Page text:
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27 March 2012
BP's Atlantis Platform in Gulf of Mexico Faces "Present and Imminent Danger"
whistleblower argues that BP’s Atlantis Project faces “present and imminent
danger.” The Atlantis platform, located
190 miles south of New Orleans in the Gulf of Mexico in 7,070 feet (2,150
meters) of water, is the deepest moored floating dual oil and gas production
facility in the world. Weighing 58,700
tons, the platform has a daily production capacity of 200,000 barrels of oil
and 180 million cubic feet of gas. Just
after the Deepwater Horizon explosion in April 2010, the United States consumer
advocacy group Food and Water Watch published an article warning about safety
and environmental concerns relating to the Atlantis platform. (Extracts from article published on 17 March
2012 by Common Dreams.)
Whistleblower: BP Oil Platform Faces 'Present and
Whistleblower claims about BP's Atlantis
filed this week argue against Bureau of Ocean Energy Management's claims
platform is safe
- Common Dreams staff
A whistleblower who has a standing lawsuit against BP
has argued this week that the company's Atlantis Project, located 150 miles
south of New Orleans in the Gulf of Mexico, faces "present and imminent
danger." The whistleblower, Kenneth
Abbott, is a former BP contractor on the Atlantis. His lawsuit says that BP
failed to keep required records of the safety systems for the Atlantis.
WASHINGTON - April 22 (2010) - Following Tuesday's
explosion on the Deepwater Horizon Platform, leased and operated by British
Petroleum (BP) in the Gulf of Mexico, the national consumer advocacy group Food and Water Watch is warning of the possibility of a similarly tragic disaster
involving the company's Atlantis Project- one of the world's deepest
semi-submersible oil and natural gas platforms, located 150 miles south of New
Orleans in the Gulf of Mexico.
Last year, a whistleblower and former company
contractor alleged that the Atlantis platform has been operating without a
large percentage of the engineer-approved documents needed for it to operate
safely. An independent engineer later substantiated these concerns, concluding
that a BP database showed that over 85 percent of the Atlantis Project's Piping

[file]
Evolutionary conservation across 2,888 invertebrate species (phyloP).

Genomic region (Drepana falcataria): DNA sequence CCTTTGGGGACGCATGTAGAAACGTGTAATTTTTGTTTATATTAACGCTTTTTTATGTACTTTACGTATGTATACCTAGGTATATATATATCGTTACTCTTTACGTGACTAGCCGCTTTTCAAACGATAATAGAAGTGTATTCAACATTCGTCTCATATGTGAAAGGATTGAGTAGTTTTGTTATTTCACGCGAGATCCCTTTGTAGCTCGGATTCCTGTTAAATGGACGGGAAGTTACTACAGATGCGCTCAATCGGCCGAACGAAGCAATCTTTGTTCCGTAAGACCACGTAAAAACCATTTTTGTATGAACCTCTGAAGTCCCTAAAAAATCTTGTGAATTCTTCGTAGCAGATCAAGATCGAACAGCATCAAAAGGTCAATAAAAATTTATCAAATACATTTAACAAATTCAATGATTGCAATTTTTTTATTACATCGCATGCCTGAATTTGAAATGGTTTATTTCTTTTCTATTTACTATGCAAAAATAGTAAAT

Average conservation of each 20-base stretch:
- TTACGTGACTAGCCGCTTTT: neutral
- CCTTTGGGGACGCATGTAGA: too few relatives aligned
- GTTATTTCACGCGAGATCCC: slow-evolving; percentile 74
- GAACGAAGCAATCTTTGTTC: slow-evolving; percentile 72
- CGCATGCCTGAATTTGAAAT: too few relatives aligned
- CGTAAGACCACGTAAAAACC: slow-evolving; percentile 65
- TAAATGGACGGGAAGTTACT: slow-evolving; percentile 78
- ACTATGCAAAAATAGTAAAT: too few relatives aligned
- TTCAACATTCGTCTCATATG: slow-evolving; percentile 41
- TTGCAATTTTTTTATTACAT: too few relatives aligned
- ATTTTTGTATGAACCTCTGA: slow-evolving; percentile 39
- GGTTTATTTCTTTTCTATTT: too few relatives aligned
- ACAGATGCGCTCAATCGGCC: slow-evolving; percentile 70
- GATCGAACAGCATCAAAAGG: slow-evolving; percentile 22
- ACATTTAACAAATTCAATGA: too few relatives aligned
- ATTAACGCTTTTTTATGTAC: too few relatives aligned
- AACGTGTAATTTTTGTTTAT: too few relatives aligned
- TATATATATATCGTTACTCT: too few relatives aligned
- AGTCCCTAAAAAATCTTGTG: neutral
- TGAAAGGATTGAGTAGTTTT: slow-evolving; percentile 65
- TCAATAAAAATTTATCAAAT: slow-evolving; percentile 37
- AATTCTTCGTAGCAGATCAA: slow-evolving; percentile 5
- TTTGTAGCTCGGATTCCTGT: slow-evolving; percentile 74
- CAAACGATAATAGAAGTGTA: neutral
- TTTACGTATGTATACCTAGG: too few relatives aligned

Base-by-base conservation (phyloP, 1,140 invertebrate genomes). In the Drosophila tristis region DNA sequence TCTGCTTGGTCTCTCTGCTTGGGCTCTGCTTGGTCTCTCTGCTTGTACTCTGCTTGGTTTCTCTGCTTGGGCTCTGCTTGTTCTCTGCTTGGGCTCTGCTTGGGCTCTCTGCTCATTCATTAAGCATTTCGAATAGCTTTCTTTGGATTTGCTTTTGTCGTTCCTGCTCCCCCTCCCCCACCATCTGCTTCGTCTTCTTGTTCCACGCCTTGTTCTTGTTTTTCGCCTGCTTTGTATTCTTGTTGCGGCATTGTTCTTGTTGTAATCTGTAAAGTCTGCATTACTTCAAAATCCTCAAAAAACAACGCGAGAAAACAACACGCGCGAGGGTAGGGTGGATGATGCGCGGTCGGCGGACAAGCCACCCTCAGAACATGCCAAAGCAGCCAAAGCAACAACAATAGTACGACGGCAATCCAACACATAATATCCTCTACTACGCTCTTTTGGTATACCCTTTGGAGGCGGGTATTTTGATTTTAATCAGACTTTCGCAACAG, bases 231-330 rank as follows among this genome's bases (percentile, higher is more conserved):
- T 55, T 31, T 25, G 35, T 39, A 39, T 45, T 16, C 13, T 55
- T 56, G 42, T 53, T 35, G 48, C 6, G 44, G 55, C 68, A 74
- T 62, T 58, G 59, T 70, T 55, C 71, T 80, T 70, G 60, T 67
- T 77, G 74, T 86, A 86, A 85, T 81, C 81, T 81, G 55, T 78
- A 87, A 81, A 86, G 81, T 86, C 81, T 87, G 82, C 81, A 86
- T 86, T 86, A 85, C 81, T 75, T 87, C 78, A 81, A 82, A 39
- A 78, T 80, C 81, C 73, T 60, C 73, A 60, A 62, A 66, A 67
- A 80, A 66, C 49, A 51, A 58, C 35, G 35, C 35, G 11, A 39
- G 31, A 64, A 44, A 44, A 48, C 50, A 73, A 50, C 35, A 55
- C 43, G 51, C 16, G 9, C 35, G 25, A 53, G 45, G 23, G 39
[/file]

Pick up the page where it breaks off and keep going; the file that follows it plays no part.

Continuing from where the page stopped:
and Instrument drawings lacked final engineer-approval, and that the project
should be immediately shut down until those documents could be accounted for
and are independently verified.
"The tragic explosion on the Deepwater Horizon
platform is an urgent reminder of the calamity that could occur if BP's
Atlantis platform is operating without the approved documents necessary for
ensuring its safety," said Wenonah Hauter, executive director of Food
& Water Watch. "This accident and the recent Massey mine disaster in
West Virginia underscore a complete lack of regulatory oversight over the
operations of the fossil fuel industry."
BP has denied the whistleblower's assertions regarding
Atlantis, going so far as to write a letter to Congressional staff saying that
they are "unsubstantiated," even though internal documents show that
in August 2008, BP management was aware of the problems and believed that the
document deficiencies "could lead to catastrophic Operator error." An
investigation conducted by the company's Ombudsman in April 2009 seems to
substantiate the charges, although the investigation's results did not become
known until this month. BP has never acknowledged that the Ombudsman conducted
an investigation of the project's document deficiencies.
"BP's recklessness in regards to the Atlantis
project is a clear example of how the company has a pattern of failing to
comply with minimum industry standards for worker and environmental
safety," said Mike Sawyer, an Engineer at Apex Safety Consultants, who
verified the contractor-turned-whistleblower's concerns about the company's
lack of proper documents.
In March 2010, the Minerals Management Service (MMS),
the agency charged with overseeing the nation's offshore oil and gas platforms,
announced that it would investigate these allegations in response to a letter
from Representative Raul M. Grijalva (D-AZ) and 18 of his colleagues calling
for an investigation and a report on the findings issued to Congress. Food
& Water Watch brought the situation to Representative Grijalva's attention
in October of 2009.
Last week, Food and Water Watch submitted a letter
to MMS detailing the key issues that need to be addressed with MMS's
investigation, highlighting the recently-surfaced information about BP's own
Ombudsman investigation. The organization called on MMS to conduct a thorough
investigation of the situation, including interviewing the contractor-turned
whistleblower who unearthed these potential safety hazards, and to penalize BP
to the fullest extent of the law.
"The accident on
the Horizon platform further highlights the importance of MMS's investigation
of the Atlantis Project, as well as its regulation of offshore drilling
activities in that area.As energy companies push to
open more of the Outer Continental Shelf, MMS needs to make sure that companies
like BP are operating safely and adhering to the law. If the agency does not
adequately do so with its investigation of the BP Atlantis Project, the House
Natural Resources Committee needs to hold oversight hearings and ensure that
the explosion and mishap of the Horizon platform is not replicated," said
Zach Corrigan, Food & Water Watch's senior staff attorney.